As we find from Derrida (from within his attack on Francis Fukuyama and his ‘singing the advent of the ideal of liberal democracy and of the capitalist market in the euphoria of the end of history’)  we are to be more than cautious of the fact that ‘…never before, in absolute figures, never have so many men, women, and children been subjugated, starved, or exterminated on the earth.’  So it is that Marx of course still speaks to us and does so with a rousing voice of dissent against the fact that ‘violence, inequality, exclusion, famine, and thus economic oppression’ effects (affects) more people on the planet than ever before.  It is now on this poignant reminder of responsibility that we can remark upon those who today, across the globe, are raising their voices in a certain spirit of Marxism. Such a spirit is here the ‘motor-scheme’ of those voicing dissent  and begins to show a resonance with one of the questions asked by Gibson-Graham: ‘[w]here are the elements that contaminate the ostensibly pure and exclusively capitalist world economic space?’ 
Turning then to those who are occupying spaces all across the globe in the name of a justice to come and against the injustice of capitalism’s (capitalisms’) ruthless hold over the ‘99%’, we find Marx re-envisioned. Marx here does not necessarily present the orthodox, dialectical, economical (mathematical), and algebraic truth presented, say, by Rastko Mo?nik in Ghostly Demarcations: A Symposium on Jacques Derrida’s Specters of Marx,  but rather he presents a voice to be inherited and interpreted. He provides the ‘motor-scheme,’ the spark for emancipation. The occurrence here is one which mirrors the actions seen in the work of Gibson-Graham and Derrida. For there we find in Marx ‘other Marxs,’ ‘other Marxs’ which can be found to say this and do things differently. This brings us back to Terry Eagleton. Eagleton’s comments on Derrida’s monograph on Marx are less that favourable: they are scathing. In but 5 pages and without so much as a full footnote or reference to anything outside some key passages from Derrida’s text, Eagleton lays waste to Derrida’s ‘Marxism without Marxism.’  Within Eagleton’s dry wit and sarcasm one can easily make out the main point of criticism: there is no orthodoxy to be seen in Derrida’s work on Marx. 
This lack of orthodoxy in Derrida is the backbone of Eagleton’s engagement and it culminates to decry Derrida’s famous call for a ‘New International,’ one which is ‘without status, without title, and without name, barely public…without contract, “out of joint,” without coordination, without party, without country, without national community (International before, across, and beyond any national determination), without co-citizenship, without common belonging to a class.’  Eagleton criticizes Derrida for theorising this ‘New International’ because it sits as a ‘the ultimate poststructuralist fantasy: an opposition without saying anything as distastefully systemic or drably ‘orthodox’ as an opposition, a dissent beyond all formulable discourse, a promise which would betray itself in the act of fulfilment, a perpetual excited openness to the Messiah who had better not let us down by doing anything so determinate as coming.’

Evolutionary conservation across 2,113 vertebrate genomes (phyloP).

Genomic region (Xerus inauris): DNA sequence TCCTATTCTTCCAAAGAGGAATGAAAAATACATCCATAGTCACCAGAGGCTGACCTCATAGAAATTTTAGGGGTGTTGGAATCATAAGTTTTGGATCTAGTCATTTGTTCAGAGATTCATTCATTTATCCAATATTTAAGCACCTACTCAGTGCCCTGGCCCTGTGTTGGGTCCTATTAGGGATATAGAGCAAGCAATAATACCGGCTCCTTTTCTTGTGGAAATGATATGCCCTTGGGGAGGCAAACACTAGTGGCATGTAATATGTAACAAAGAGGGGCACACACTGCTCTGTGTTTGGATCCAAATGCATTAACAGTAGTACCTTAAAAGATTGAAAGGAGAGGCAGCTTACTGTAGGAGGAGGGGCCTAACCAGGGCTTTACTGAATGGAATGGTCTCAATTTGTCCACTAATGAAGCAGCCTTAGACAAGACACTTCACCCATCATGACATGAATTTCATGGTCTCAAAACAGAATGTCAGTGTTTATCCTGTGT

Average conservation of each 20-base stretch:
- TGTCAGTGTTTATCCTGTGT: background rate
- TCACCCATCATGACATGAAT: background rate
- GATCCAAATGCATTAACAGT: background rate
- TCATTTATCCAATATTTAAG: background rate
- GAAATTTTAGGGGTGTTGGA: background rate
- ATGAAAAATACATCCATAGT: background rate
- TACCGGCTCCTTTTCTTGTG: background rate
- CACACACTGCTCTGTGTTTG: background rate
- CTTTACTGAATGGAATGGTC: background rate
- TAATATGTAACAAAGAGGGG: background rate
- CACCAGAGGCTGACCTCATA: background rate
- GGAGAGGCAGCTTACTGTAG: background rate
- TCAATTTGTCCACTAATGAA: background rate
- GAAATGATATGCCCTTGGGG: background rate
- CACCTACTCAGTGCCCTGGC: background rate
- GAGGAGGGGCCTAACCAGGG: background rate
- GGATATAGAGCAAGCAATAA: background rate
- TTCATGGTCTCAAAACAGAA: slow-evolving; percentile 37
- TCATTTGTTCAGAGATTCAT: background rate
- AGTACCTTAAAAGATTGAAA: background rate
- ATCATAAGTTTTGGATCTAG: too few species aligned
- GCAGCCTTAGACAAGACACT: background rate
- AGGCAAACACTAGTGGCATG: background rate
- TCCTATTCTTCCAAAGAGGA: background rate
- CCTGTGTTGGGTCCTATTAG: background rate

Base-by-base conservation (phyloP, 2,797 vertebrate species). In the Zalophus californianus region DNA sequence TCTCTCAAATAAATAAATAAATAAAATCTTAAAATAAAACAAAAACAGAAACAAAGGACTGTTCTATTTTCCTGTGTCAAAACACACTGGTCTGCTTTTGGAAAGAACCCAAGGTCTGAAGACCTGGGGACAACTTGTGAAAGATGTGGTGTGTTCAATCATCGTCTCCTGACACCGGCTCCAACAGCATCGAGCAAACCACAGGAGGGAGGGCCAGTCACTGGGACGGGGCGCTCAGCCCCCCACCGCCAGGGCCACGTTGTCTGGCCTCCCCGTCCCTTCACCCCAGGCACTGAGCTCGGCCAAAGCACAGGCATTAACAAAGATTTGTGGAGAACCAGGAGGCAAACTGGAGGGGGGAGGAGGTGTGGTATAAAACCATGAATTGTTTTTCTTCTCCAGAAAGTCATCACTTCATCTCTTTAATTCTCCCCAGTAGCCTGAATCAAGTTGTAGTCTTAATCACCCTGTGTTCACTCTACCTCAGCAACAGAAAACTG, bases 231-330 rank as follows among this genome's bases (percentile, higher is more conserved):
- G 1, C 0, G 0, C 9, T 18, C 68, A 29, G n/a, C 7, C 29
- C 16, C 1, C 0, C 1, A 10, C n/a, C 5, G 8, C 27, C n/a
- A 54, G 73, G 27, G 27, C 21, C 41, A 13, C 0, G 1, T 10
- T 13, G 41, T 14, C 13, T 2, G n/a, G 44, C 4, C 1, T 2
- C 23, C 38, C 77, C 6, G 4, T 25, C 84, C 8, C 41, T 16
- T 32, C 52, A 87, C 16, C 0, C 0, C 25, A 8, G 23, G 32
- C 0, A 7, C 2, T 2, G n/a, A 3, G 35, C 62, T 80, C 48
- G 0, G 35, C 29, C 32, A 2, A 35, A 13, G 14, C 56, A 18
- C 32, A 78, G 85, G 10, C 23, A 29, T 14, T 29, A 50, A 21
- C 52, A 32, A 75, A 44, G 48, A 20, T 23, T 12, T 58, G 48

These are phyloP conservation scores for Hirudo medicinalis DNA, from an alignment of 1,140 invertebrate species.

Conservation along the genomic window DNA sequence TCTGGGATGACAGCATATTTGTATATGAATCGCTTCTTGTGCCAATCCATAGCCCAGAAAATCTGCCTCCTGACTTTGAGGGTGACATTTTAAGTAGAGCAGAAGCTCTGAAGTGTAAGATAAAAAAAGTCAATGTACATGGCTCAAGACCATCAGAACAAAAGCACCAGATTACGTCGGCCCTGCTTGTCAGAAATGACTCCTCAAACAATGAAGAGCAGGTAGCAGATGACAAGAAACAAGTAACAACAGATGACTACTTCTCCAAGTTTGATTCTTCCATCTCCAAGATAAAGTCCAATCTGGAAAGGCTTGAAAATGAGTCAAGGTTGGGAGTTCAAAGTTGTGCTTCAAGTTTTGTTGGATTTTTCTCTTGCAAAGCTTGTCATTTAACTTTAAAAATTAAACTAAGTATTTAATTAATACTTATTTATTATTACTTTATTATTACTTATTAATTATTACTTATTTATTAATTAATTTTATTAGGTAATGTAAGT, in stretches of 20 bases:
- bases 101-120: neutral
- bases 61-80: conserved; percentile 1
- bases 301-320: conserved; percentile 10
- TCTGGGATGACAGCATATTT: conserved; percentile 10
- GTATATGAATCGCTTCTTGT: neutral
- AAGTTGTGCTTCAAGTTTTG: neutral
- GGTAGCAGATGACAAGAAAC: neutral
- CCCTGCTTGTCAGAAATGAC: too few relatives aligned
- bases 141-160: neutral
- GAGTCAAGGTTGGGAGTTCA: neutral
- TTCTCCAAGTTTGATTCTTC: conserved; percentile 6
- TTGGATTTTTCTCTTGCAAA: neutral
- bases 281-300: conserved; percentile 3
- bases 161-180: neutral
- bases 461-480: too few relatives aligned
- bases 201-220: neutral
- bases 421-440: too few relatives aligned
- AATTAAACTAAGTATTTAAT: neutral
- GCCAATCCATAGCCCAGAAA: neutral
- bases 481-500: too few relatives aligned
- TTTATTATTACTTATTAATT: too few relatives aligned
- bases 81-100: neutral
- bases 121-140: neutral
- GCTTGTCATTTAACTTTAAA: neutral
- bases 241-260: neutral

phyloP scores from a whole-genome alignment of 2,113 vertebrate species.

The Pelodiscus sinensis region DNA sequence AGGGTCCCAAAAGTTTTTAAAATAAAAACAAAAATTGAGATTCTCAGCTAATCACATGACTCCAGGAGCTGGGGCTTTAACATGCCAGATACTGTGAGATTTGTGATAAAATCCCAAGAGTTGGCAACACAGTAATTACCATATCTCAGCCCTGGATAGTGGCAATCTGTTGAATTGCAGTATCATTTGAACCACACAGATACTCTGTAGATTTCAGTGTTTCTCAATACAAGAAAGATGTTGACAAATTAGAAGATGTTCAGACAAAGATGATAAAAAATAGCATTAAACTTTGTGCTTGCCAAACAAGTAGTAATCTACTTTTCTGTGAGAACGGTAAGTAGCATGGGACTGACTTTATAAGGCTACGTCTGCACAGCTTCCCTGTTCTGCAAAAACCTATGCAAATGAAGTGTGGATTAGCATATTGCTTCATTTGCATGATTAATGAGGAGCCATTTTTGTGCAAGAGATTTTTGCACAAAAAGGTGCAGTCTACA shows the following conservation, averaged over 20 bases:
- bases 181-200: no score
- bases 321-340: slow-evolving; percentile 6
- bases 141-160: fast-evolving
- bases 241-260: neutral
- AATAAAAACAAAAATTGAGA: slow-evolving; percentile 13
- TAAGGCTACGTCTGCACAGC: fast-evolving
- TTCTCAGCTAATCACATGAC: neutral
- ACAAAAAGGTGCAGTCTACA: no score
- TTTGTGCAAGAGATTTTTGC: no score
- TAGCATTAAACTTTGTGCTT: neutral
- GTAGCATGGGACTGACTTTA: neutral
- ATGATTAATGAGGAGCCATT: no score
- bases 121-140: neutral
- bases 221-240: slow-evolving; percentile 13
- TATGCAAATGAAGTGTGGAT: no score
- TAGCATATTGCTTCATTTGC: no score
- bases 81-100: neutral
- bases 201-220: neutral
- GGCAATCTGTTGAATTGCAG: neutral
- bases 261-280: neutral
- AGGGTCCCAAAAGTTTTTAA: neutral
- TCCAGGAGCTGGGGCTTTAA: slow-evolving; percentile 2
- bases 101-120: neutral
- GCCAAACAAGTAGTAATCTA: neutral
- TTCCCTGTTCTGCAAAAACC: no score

The 99% 
And yet in a moment which seems (at the very least) to ask some real questions of Eagleton’s critique, we have seen, quite literally overnight in some cases, the spontaneous worldwide spark in over 80 countries of a certain spirit of Marxism. This spirit has no borders, no party, no contract, no class, no states; merely the emphatic assertion that we are heirs of Marx; we are the vast majority of humanity; and we are facing injustice.  It serves as an initial reaction and enaction, a memorable constituent moment, one which has a Nietzschean perhaps attached to it. We must take heed of the moments when spirits are roused and invoked en masse, and when the ghosts of the past speak again, for they are moments which can become moments far beyond themselves (lest we forget the initial moments of the Arab Spring which have now led to unforeseeable consequences).  One could say that the 99% have opened an abyss and it is this abyss of the masses, in the name of a certain spirit of Marx which we must acknowledge: ‘[t]he ‘abyssal’ opens before us rarely; the Bastille is not stormed every day. But that does not mean that ruptures are not possible.’